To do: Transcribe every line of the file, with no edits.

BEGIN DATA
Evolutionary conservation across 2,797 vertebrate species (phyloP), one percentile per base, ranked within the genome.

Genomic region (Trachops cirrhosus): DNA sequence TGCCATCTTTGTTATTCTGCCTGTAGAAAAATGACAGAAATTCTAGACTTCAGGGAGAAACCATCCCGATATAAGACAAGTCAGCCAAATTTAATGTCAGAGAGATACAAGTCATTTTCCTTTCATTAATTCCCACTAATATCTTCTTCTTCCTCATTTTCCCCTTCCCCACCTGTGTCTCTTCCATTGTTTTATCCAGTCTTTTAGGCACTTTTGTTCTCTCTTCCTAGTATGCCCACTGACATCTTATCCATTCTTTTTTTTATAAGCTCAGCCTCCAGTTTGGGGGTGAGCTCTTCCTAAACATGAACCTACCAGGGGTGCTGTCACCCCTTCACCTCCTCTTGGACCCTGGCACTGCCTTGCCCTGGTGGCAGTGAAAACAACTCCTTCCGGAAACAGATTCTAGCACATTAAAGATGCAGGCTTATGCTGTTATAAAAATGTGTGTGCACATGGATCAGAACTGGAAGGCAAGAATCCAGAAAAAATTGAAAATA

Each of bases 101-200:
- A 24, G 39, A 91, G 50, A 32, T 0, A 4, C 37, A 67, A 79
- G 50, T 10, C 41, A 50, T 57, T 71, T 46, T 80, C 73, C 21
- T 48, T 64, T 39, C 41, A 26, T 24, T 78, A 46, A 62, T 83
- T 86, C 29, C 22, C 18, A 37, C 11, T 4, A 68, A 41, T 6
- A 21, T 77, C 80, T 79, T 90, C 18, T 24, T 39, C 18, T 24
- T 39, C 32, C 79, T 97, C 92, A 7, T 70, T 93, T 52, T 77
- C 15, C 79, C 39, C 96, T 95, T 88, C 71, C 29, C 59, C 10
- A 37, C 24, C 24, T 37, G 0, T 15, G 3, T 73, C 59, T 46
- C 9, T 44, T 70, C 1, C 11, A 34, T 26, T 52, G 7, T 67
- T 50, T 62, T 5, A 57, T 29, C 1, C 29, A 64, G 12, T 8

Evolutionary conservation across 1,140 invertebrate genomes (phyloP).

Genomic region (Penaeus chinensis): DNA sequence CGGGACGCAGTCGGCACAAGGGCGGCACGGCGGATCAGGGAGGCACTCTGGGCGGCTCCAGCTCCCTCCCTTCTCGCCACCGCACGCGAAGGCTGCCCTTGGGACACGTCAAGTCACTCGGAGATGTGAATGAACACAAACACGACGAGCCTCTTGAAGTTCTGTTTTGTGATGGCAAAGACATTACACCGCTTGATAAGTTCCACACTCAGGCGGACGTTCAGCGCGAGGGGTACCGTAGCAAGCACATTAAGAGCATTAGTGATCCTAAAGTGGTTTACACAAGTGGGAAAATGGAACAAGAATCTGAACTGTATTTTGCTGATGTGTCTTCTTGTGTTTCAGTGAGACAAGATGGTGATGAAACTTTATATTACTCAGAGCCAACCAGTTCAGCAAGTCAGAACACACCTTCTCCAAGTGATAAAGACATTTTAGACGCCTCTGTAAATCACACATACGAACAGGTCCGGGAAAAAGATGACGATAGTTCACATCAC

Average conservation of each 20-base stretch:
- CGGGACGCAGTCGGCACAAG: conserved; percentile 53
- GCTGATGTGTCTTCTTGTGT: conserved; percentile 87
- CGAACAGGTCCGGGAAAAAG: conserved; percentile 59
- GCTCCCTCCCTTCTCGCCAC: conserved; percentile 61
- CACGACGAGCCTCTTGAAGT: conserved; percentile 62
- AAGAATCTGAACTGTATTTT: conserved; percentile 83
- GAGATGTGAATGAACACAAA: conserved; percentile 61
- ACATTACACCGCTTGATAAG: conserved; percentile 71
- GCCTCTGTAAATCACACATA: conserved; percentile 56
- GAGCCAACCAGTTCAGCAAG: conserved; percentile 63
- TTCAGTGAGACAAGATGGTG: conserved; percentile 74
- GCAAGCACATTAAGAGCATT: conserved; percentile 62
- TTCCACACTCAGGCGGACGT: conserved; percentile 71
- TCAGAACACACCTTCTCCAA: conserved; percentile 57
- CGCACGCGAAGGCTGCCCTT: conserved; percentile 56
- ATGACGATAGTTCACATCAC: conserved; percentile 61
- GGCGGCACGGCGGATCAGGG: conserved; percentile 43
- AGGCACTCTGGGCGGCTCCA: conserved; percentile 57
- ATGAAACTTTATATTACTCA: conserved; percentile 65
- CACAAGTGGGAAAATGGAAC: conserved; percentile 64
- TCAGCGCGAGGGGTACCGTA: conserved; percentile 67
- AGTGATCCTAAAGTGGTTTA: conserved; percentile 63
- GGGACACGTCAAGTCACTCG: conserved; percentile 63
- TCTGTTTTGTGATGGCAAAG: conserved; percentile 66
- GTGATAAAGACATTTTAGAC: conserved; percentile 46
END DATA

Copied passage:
Evolutionary conservation across 2,797 vertebrate species (phyloP), one percentile per base, ranked within the genome.

Genomic region (Trachops cirrhosus): DNA sequence TGCCATCTTTGTTATTCTGCCTGTAGAAAAATGACAGAAATTCTAGACTTCAGGGAGAAACCATCCCGATATAAGACAAGTCAGCCAAATTTAATGTCAGAGAGATACAAGTCATTTTCCTTTCATTAATTCCCACTAATATCTTCTTCTTCCTCATTTTCCCCTTCCCCACCTGTGTCTCTTCCATTGTTTTATCCAGTCTTTTAGGCACTTTTGTTCTCTCTTCCTAGTATGCCCACTGACATCTTATCCATTCTTTTTTTTATAAGCTCAGCCTCCAGTTTGGGGGTGAGCTCTTCCTAAACATGAACCTACCAGGGGTGCTGTCACCCCTTCACCTCCTCTTGGACCCTGGCACTGCCTTGCCCTGGTGGCAGTGAAAACAACTCCTTCCGGAAACAGATTCTAGCACATTAAAGATGCAGGCTTATGCTGTTATAAAAATGTGTGTGCACATGGATCAGAACTGGAAGGCAAGAATCCAGAAAAAATTGAAAATA

Each of bases 101-200:
- A 24, G 39, A 91, G 50, A 32, T 0, A 4, C 37, A 67, A 79
- G 50, T 10, C 41, A 50, T 57, T 71, T 46, T 80, C 73, C 21
- T 48, T 64, T 39, C 41, A 26, T 24, T 78, A 46, A 62, T 83
- T 86, C 29, C 22, C 18, A 37, C 11, T 4, A 68, A 41, T 6
- A 21, T 77, C 80, T 79, T 90, C 18, T 24, T 39, C 18, T 24
- T 39, C 32, C 79, T 97, C 92, A 7, T 70, T 93, T 52, T 77
- C 15, C 79, C 39, C 96, T 95, T 88, C 71, C 29, C 59, C 10
- A 37, C 24, C 24, T 37, G 0, T 15, G 3, T 73, C 59, T 46
- C 9, T 44, T 70, C 1, C 11, A 34, T 26, T 52, G 7, T 67
- T 50, T 62, T 5, A 57, T 29, C 1, C 29, A 64, G 12, T 8

Evolutionary conservation across 1,140 invertebrate genomes (phyloP).

Genomic region (Penaeus chinensis): DNA sequence CGGGACGCAGTCGGCACAAGGGCGGCACGGCGGATCAGGGAGGCACTCTGGGCGGCTCCAGCTCCCTCCCTTCTCGCCACCGCACGCGAAGGCTGCCCTTGGGACACGTCAAGTCACTCGGAGATGTGAATGAACACAAACACGACGAGCCTCTTGAAGTTCTGTTTTGTGATGGCAAAGACATTACACCGCTTGATAAGTTCCACACTCAGGCGGACGTTCAGCGCGAGGGGTACCGTAGCAAGCACATTAAGAGCATTAGTGATCCTAAAGTGGTTTACACAAGTGGGAAAATGGAACAAGAATCTGAACTGTATTTTGCTGATGTGTCTTCTTGTGTTTCAGTGAGACAAGATGGTGATGAAACTTTATATTACTCAGAGCCAACCAGTTCAGCAAGTCAGAACACACCTTCTCCAAGTGATAAAGACATTTTAGACGCCTCTGTAAATCACACATACGAACAGGTCCGGGAAAAAGATGACGATAGTTCACATCAC

Average conservation of each 20-base stretch:
- CGGGACGCAGTCGGCACAAG: conserved; percentile 53
- GCTGATGTGTCTTCTTGTGT: conserved; percentile 87
- CGAACAGGTCCGGGAAAAAG: conserved; percentile 59
- GCTCCCTCCCTTCTCGCCAC: conserved; percentile 61
- CACGACGAGCCTCTTGAAGT: conserved; percentile 62
- AAGAATCTGAACTGTATTTT: conserved; percentile 83
- GAGATGTGAATGAACACAAA: conserved; percentile 61
- ACATTACACCGCTTGATAAG: conserved; percentile 71
- GCCTCTGTAAATCACACATA: conserved; percentile 56
- GAGCCAACCAGTTCAGCAAG: conserved; percentile 63
- TTCAGTGAGACAAGATGGTG: conserved; percentile 74
- GCAAGCACATTAAGAGCATT: conserved; percentile 62
- TTCCACACTCAGGCGGACGT: conserved; percentile 71
- TCAGAACACACCTTCTCCAA: conserved; percentile 57
- CGCACGCGAAGGCTGCCCTT: conserved; percentile 56
- ATGACGATAGTTCACATCAC: conserved; percentile 61
- GGCGGCACGGCGGATCAGGG: conserved; percentile 43
- AGGCACTCTGGGCGGCTCCA: conserved; percentile 57
- ATGAAACTTTATATTACTCA: conserved; percentile 65
- CACAAGTGGGAAAATGGAAC: conserved; percentile 64
- TCAGCGCGAGGGGTACCGTA: conserved; percentile 67
- AGTGATCCTAAAGTGGTTTA: conserved; percentile 63
- GGGACACGTCAAGTCACTCG: conserved; percentile 63
- TCTGTTTTGTGATGGCAAAG: conserved; percentile 66
- GTGATAAAGACATTTTAGAC: conserved; percentile 46